Presto News - 17th March 2017
Sir John Eliot Gardiner returns to Bach's St Matthew Passion
In last week’s newsletter I interviewed Sir John Eliot Gardiner about recording Bach’s St Matthew Passion live, three decades after his pioneering studio account of the work (made in Snape Maltings in 1989); the proof of the pudding is of course in the eating, and as numerous readers responded to ask for a review, here are a few thoughts from me on how it measures up.
Sir John Eliot Gardiner
Gardiner may have lived with this music for half his life, but still gives the impression that he’s discovering little miracles in it for the first time: there’s never any sense of routine from him or from the performers, despite this being the final performance of a gruelling European tour. Having all singers commit the score to memory was clearly more than a mere marketing gimmick or endurance-test: the Monteverdi Choir can turn on a dime from the rapt contemplation of the chorales to the savagery of the crowd baying for Christ’s blood. That’s not to suggest that there’s any drop in emotional temperature during the chorales themselves: the sense that everyone is personally invested in the unfolding events is every bit as palpable as it was in Peter Sellars’ staged ‘ritualisation’ from Berlin which I reviewed a few years ago (those of you who’ve read last week’s interview may remember that Gardiner didn’t pull his punches about his dislike of ‘painfully gratuitous’ stagings, but this recording’s imbued with his conviction that Bach approached the Passion story with ‘the flair of the born dramatist’).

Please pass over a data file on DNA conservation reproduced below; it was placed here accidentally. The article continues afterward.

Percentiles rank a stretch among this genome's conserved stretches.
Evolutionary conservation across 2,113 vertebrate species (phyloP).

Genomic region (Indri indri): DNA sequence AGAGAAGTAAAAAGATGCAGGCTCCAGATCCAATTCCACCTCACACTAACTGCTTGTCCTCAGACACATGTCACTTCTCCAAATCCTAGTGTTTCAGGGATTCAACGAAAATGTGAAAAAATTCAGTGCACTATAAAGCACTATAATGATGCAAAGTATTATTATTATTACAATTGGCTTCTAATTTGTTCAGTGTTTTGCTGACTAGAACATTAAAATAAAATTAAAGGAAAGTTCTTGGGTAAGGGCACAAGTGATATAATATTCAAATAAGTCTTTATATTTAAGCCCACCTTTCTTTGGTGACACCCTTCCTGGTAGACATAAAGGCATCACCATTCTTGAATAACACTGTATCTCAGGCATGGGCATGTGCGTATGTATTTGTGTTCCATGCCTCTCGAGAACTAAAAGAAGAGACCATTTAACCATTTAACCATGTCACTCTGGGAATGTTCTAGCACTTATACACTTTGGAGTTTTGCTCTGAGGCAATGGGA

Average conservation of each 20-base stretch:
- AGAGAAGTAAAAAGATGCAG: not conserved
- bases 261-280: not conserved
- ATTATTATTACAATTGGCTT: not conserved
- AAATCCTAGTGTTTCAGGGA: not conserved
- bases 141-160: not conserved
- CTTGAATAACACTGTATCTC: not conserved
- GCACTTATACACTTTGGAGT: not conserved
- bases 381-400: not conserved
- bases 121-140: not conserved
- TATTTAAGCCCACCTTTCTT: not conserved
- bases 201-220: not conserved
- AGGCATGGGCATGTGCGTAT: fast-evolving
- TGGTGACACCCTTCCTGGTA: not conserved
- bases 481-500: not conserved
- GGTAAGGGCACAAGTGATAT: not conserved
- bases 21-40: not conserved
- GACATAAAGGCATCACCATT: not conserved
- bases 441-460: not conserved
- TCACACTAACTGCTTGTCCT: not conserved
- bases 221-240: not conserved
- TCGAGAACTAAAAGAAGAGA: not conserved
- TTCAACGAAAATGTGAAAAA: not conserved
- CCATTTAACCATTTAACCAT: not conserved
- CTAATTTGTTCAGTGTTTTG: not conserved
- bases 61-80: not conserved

James Gilchrist’s Evangelist is a known quantity (he’s recorded the role for Richard Egarr and Paul McCreesh), but the live performance spurs him onto ever more vivid and at times harrowing commentary – the shock of each humiliation heaped upon Jesus is as raw as if you’d never heard the narrative before. Stephan Loges bears out Gardiner’s remarks about the Jesus of the Matthew Passion being ‘more human’ than in the John, and indeed this comes across more strongly here than on the 1989 recording, where Stephen Varcoe was almost dispassionate when predicting his denial by Peter – here Loges flares with barely-suppressed anger and hurt.
So what else is different, thirty years down the line? In terms of tempi, very little: Gardiner remains ever-aware of the dance-impulses underlying the music, though my general impression was of the arias in particular being given more space to unfold even when the metronome-markings are virtually identical on the two recordings. The contrasting acoustics also play a role: Pisa Cathedral is warmer and more resonant than Snape, and the antiphonal exchanges are more pronounced (helped by the positioning of the two choirs – throughout the tour, Gardiner made a point of capitalising on the dramatic potential of the large performing-spaces available).